Copy-paste friendly statement available at


Let us create an empty file “nserver.js” under the application root “userprofiles”. This is the only source file for the project. I prefer using Brackets editor for editing. We will run this file later using Node.js command line.

Loading modules and defining Connection string

Use the Node JS require() to load the modules. We load Express, body-parser and oracledb which we installed earlier using npm. We use express() to create an Express application. Since we only support JSON as the request body, we only use the JSON body parser.

Loading modules

Copy-paste friendly code available at

Connecting to Oracle Database and executing SQL statements

While contains the detailed documentation, the basic APIs that are used in our example are explained below.

void getConnection(Object connAttrs, function(Error error, Connection conn){});

oracledb.getConnection() asynchronously obtains a connection to the Oracle DB provided in the connection string and invokes the callback function with the Connection object.

void execute(String sql, [Object bindParams, [Object options,]] function(Error error, [Object result]){});

With the Connection object available in the callback function, calling Connection.execute() will execute the SQL statement and invoke the callback function with the result.

These two APIs are used in all the HTTP methods described in the following sections.

GET /userprofiles – Read all the user profiles

app.get(‘/userprofiles’, callback) will route HTTP GET requests for the /userprofiles to the the callback function. This callback needs to return all the user profiles in the USER_PROFILE table from the Oracle DB. Once the connection is obtained, the simple SQL  query “SELECT * FROM USER_PROFILES” is executed. The result is available in result.rows as an object, since we passed “outFormat: oracledb.OBJECT” option. JSON.stringify(result.rows) is used to convert the object to JSON string. The status code is set to 200 and Content-Type to application/json and response is sent back.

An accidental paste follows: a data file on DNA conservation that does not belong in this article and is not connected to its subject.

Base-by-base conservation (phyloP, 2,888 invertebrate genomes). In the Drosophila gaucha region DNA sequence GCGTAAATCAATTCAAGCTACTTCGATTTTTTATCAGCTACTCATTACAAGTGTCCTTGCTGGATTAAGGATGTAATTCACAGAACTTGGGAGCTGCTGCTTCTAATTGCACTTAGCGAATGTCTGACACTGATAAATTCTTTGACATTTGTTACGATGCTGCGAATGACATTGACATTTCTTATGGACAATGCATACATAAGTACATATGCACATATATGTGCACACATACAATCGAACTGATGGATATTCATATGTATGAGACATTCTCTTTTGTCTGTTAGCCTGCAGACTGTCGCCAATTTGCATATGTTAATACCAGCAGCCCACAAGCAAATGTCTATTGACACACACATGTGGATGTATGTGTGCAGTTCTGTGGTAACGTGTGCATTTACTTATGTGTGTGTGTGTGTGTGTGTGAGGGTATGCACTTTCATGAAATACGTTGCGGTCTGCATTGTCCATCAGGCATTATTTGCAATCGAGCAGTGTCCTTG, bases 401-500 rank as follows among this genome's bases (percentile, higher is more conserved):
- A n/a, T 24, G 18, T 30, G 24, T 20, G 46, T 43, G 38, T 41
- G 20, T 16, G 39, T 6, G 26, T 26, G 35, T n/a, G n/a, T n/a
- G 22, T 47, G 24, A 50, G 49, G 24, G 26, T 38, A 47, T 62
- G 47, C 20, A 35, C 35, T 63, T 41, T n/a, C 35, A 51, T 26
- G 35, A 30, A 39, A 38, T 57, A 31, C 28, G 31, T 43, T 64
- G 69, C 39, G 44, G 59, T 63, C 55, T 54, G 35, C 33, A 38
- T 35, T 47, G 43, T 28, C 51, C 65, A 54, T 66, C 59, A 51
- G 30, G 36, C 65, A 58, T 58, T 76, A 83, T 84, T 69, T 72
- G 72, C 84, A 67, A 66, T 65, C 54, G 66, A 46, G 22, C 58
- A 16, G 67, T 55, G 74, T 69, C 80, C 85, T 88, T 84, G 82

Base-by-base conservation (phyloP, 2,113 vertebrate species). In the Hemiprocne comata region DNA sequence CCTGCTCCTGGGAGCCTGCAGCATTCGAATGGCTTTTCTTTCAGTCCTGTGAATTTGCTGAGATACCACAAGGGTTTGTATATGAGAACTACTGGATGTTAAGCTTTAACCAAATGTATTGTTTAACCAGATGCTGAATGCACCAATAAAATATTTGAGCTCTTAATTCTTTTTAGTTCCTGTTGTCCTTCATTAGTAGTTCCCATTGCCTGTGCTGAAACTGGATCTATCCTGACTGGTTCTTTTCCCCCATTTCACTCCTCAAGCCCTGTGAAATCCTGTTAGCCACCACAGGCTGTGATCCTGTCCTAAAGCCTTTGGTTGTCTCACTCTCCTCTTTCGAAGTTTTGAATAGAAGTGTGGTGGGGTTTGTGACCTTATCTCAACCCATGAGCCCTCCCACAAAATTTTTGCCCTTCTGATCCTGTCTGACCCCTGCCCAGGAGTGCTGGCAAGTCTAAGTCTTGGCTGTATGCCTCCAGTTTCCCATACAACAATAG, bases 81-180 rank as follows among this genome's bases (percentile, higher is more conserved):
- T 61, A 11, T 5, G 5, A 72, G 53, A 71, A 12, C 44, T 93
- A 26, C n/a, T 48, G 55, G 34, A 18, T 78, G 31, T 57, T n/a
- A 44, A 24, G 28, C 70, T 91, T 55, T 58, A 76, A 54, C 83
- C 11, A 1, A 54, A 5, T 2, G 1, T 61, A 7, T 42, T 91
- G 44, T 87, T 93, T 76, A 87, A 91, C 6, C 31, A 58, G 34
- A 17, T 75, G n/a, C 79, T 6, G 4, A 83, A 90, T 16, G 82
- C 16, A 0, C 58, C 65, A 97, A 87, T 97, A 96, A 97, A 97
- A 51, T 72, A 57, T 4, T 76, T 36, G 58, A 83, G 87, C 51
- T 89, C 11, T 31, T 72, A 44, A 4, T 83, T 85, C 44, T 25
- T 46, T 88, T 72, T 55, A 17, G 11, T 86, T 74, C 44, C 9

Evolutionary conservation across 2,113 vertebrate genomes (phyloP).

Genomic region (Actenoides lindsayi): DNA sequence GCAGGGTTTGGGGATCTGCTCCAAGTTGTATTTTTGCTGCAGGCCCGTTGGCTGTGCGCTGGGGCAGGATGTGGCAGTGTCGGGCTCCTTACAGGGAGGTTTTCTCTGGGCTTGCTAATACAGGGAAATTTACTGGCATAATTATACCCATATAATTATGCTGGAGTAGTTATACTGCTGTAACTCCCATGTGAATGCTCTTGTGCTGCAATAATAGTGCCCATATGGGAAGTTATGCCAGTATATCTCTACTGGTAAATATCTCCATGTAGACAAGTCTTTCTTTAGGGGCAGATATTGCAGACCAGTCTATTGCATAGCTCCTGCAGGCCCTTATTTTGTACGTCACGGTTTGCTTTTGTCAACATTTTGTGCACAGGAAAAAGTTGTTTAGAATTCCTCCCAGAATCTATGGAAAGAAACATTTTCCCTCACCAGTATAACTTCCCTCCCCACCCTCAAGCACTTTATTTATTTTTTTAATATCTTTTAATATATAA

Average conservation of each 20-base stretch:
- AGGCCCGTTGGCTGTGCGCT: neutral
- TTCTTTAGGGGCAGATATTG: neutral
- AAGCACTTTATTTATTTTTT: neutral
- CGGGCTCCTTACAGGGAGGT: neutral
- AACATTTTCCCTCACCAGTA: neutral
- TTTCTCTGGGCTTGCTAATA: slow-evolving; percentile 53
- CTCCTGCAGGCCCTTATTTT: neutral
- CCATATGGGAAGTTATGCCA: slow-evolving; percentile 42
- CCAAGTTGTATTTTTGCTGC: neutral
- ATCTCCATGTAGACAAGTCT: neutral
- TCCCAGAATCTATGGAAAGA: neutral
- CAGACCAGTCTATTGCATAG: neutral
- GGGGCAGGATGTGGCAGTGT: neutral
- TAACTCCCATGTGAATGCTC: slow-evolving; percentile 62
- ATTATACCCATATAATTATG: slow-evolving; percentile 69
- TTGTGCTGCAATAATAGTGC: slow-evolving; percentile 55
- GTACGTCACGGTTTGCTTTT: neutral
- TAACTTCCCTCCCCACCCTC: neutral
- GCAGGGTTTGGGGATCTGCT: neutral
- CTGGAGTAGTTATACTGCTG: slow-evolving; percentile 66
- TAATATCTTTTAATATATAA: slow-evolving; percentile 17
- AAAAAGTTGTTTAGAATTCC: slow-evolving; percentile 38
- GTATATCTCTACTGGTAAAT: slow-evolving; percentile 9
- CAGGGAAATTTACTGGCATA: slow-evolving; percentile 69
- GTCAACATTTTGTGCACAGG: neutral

GET /userprofiles/:USER_NAME –  Read the profile of an user

Getting the connection is the same as in the previous methods. :USER_NAME is accessible using req.params.userName. It is passed as the bind parameter value for :USER_NAME in the WHERE clause.


POST /userprofiles Create a new user profile

If the user profile is not already in the table, a new one is created. User passes the user profile data as JSON in the request body. body-parser parses the JSON and makes it accessible in req.body. INSERT statement is used to insert a new user profile row in the table. The input JSON values available in req.body are passed as bind parameter values. “isAutoCommit: true” option is passed, which will result in a transaction commit after the SQL statement is executed. We set the status to 201 and set the location of this user profile in the Location header.


Post node-oracledb 0.5, ‘isAutoCommit ‘ is renamed to ‘autoCommit’. I have updated the sample to use the ‘autoCommit’ –

PUT /userprofiles/:USER_NAME – Update the profile of an user

We need to build the UPDATE statement and the bind parameter values with JSON parsed values in req.body. The following utility function is used to do that. Given the request it returns the UPDATE statement and the bind parameter values.


UPDATE SQL statement is executed using connection.execute(). If the user profile to be updated is not found, return 404 error. If the resource is successfully updated, status 204 is returned with an empty response body.


Post node-oracledb 0.5, ‘isAutoCommit ‘ is renamed to ‘autoCommit’. I have updated the sample to use the ‘autoCommit’ –

DELETE /userprofiles/:USER_NAME –  Delete the profile of an user

DELETE statement is passed in connection.execute() to delete the specified row. If the resource is successfully deleted, status 204 is returned with an empty response body.


Post node-oracledb 0.5, ‘isAutoCommit ‘ is renamed to ‘autoCommit’. I have updated the sample to use the ‘autoCommit’ –

Starting the Node/Express Server

Similar to Node’s http.Server.listen(), Express’s app.listen(3000, callback) binds and listens for connections in the localhost and port 3000.


After this, save the nserver.js and run the command ‘node server.js”. It will start the server.

Server Command

Code –

The entire project is available at


Connection pooling

Connection pooling is recommended for efficiency. Please refer to and


I use the free Chrome App – Postman REST Client (Packaged App)  to test the REST APIs. An example of POST method testing is given below.